A four-year fight to imprison a Jacksonville attorney, whom state officials said was at the center of an illegal gambling ring at storefront gaming centers dubbed internet cafes, has ended with the state officially dropping the charges.
Kelly Mathis, who spent four days in jail, had his license to practice law suspended in the years since his arrest and the raid on the Allied Veterans of the World operations. After being convicted on about 100 counts in the scandal, an appeals court ruled in October that the judge erred in not allowing Mathis to present evidence that what the centers were doing was not illegal. With his convictions tossed, he was awaiting on the Florida Attorney General’s Office to decide whether to take him to trial again.
Mathis’ attorney said Thursday they were fully prepared for a second trial.
“Kelly Mathis is and forever will be innocent of all criminal charges,” Mitch Stone said during a news conference at his South Jacksonville Beach law office Thursday. He’s been vindicated, Stone said.
Mathis said he spent hundreds of thousands of dollars fighting the charges. He subsequently lost his marriage and his business which had about eight lawyers. Just about the only thing he has from the years of building up his practice is his desk, he said.
Now he’s intent on rebuilding his practice and his name. The Florida Bar could not be reached late Thursday afternoon, so it was unclear what steps Mathis will have to take to try and restore his law license. He said he is weighing his options about a possible lawsuit and taking care of other matters.
From the get-go, Mathis and his attorney made it clear they were not interested in any deals as a court of law would prove his innocence. And while it took years to get to that point, Mathis, 53, on Thursday said he felt relieved all the same.
“Four years ago I remember walking out of the Seminole County jail feeling frustrated, outraged and I promised to you then that I would fight until I was proven innocent, that I would fight until the very end and I would continue fighting until my innocence was established,” he said. “I didn’t think that it would take four years to do so. Sometimes standing up to what you believe in is harder than you think. The road is more challenging than you anticipate. But with strength, you continue to go on. You continue to take each step. And I vowed to prove my innocence and establish that I had not done anything wrong. I’m pleased now with the outcome.”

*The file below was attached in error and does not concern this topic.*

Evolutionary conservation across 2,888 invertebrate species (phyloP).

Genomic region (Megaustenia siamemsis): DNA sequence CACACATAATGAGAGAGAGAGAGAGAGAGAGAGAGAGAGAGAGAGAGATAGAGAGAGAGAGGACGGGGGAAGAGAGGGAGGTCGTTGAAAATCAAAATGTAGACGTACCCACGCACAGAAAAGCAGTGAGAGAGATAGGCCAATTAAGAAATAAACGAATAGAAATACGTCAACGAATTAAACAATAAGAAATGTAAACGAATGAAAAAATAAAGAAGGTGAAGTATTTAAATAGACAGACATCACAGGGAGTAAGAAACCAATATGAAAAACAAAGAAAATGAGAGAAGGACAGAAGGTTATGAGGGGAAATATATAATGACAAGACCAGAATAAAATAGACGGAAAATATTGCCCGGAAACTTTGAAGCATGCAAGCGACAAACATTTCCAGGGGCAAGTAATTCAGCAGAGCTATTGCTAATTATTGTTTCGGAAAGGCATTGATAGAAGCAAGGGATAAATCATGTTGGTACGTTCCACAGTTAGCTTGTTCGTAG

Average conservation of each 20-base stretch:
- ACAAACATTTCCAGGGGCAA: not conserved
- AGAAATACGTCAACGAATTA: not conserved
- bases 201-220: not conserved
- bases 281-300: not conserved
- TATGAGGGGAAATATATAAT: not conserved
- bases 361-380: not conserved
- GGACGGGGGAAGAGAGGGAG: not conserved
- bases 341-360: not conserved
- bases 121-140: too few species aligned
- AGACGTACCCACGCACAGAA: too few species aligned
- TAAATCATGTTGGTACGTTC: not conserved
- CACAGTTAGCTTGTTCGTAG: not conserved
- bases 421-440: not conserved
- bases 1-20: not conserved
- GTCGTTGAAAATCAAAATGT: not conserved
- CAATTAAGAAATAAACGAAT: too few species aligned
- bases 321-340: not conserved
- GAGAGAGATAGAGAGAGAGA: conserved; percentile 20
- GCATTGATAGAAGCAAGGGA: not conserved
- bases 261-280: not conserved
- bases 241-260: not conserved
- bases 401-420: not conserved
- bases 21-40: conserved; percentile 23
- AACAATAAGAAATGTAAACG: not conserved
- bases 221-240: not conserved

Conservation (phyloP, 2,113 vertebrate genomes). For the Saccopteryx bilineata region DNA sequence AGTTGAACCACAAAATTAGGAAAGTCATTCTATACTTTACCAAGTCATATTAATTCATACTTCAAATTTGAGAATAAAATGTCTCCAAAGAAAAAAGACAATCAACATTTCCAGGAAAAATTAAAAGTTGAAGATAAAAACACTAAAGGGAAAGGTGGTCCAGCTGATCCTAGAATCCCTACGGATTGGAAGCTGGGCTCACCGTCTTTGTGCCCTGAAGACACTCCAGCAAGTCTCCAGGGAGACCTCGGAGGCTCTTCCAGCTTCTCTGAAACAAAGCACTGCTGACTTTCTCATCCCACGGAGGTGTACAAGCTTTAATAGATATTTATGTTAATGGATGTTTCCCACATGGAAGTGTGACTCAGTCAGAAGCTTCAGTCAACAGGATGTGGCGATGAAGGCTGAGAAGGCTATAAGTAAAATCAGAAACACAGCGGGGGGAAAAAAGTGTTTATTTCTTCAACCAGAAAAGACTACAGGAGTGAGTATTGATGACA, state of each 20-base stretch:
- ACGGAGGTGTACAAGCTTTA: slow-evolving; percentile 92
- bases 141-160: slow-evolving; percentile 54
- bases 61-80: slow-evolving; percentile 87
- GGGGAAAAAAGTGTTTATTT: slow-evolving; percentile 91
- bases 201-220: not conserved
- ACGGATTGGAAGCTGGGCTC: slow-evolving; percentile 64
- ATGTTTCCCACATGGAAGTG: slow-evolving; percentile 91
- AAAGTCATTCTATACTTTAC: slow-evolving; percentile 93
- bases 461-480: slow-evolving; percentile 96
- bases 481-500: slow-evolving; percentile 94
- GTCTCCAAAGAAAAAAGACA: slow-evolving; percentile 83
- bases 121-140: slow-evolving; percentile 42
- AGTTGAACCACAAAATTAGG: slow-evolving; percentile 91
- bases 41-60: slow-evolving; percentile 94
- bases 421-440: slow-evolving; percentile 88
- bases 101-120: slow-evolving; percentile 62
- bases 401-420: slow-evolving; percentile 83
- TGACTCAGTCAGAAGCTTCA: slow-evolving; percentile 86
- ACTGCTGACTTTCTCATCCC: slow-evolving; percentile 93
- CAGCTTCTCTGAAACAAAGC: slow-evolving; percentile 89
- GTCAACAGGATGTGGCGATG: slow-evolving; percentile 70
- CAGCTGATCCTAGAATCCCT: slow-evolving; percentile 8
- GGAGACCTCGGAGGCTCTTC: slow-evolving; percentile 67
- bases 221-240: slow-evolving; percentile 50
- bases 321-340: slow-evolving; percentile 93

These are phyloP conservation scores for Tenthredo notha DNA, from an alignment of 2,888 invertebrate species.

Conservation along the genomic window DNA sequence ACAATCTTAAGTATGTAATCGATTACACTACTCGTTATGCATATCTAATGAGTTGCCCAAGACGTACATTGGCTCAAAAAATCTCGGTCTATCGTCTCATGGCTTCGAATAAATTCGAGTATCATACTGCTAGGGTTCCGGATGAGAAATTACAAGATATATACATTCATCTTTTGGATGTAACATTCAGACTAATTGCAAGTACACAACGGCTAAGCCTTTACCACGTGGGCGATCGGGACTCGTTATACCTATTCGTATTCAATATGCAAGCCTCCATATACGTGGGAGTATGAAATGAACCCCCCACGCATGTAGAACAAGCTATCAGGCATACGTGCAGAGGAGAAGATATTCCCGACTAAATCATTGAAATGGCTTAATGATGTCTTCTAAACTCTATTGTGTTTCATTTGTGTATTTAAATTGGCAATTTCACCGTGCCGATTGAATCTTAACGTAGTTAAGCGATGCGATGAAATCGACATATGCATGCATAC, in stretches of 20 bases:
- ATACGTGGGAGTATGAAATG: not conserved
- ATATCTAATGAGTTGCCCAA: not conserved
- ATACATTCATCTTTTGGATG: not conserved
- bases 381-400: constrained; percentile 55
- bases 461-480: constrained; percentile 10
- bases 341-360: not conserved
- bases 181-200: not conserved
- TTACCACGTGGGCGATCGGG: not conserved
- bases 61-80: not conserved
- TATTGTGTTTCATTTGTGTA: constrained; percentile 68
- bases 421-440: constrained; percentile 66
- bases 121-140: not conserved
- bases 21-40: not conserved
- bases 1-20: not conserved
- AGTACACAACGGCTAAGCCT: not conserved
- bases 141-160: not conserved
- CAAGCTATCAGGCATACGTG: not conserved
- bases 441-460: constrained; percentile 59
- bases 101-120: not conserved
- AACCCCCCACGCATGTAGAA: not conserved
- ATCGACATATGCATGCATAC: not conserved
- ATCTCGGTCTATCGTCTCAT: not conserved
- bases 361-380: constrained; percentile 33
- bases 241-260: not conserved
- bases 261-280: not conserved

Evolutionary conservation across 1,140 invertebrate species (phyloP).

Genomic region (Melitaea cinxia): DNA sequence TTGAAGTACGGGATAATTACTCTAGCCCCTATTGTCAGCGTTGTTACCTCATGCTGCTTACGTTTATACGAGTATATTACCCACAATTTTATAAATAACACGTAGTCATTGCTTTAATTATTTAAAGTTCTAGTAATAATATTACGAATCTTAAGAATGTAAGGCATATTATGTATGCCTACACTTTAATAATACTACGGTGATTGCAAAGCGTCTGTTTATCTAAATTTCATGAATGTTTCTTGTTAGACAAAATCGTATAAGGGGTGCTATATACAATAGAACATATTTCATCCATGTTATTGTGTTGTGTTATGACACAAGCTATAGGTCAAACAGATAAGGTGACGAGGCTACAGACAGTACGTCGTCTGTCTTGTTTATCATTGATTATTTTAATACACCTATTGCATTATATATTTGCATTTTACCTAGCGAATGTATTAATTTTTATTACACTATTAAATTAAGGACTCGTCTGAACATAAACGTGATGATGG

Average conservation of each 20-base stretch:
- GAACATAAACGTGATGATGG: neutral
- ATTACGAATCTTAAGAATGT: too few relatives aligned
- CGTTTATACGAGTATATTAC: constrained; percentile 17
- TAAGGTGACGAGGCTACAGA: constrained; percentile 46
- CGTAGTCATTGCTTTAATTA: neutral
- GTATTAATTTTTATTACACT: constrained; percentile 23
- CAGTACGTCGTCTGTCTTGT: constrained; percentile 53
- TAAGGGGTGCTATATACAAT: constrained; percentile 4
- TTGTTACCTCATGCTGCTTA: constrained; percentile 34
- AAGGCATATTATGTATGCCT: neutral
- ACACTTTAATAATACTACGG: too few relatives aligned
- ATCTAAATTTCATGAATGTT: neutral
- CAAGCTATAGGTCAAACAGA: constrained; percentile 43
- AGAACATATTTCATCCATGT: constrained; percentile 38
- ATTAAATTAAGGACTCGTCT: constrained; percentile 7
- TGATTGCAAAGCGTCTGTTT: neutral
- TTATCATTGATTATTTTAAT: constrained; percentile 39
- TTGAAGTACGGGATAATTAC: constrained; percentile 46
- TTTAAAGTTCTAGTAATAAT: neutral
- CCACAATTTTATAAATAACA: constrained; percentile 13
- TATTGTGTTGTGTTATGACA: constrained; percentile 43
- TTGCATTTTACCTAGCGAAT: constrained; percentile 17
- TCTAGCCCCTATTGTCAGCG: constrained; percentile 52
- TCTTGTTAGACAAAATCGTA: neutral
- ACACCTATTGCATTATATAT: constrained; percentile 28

A total of 57 people connected to Allied were arrested in 2013. Prosecutors said the defendants were involved in a $300 million gambling ring set up to look like a charity for veterans.
The raid of the St. Augustine-based company that owned about 50 centers across the state led to the resignation of Lt. Gov. Jennifer Carroll, who had ties to Allied but was never charged.
Statewide prosecutor Nick Cox signed the order dropping the charges. The order said his office took into consideration the fact the Allied Veterans corporation had since been dismantled as well as the nonviolent nature of the case when coming to the conclusion. Cox did not respond for comment Thursday.
Prior to his arrest, Mathis, who had been the president of the Jacksonville Bar Association, had long contended the Allied centers were offering sweepstakes and not gambling, thus stating they were technically legal under Florida law. At the various store-front centers, customers purchased internet time at computers that simulated Vegas-style slot machines. Prosecutors maintain people were not buying internet time to surf the web, rather to gamble illegally.
Mathis said he worked for the company for six years. State officials said he and his law firm pocketed about $6 million over that period.
Among those arrested was Nelson Cuba, then president of the Fraternal Order of Police in Jacksonville. In spite of the large number of people arrested, Mathis was the only one sentenced to prison after being found guilty of racketeering, helping to run a lottery and possession of an illegal slot machine or device. A judge deferred his six-year sentence pending an appeal.
Mathis won that appeal in October when the 5th District Court of Appeal sided with him.
State Attorney General Pam Bondi asked the state Supreme Court to to overturn the appellate court’s decision and reinstate the conviction. The state’s highest court declined recently.
Everyone else who was arrested either had their charges dismissed or cut deals with prosecutors.
Eileen Kelley: (904) 359-4104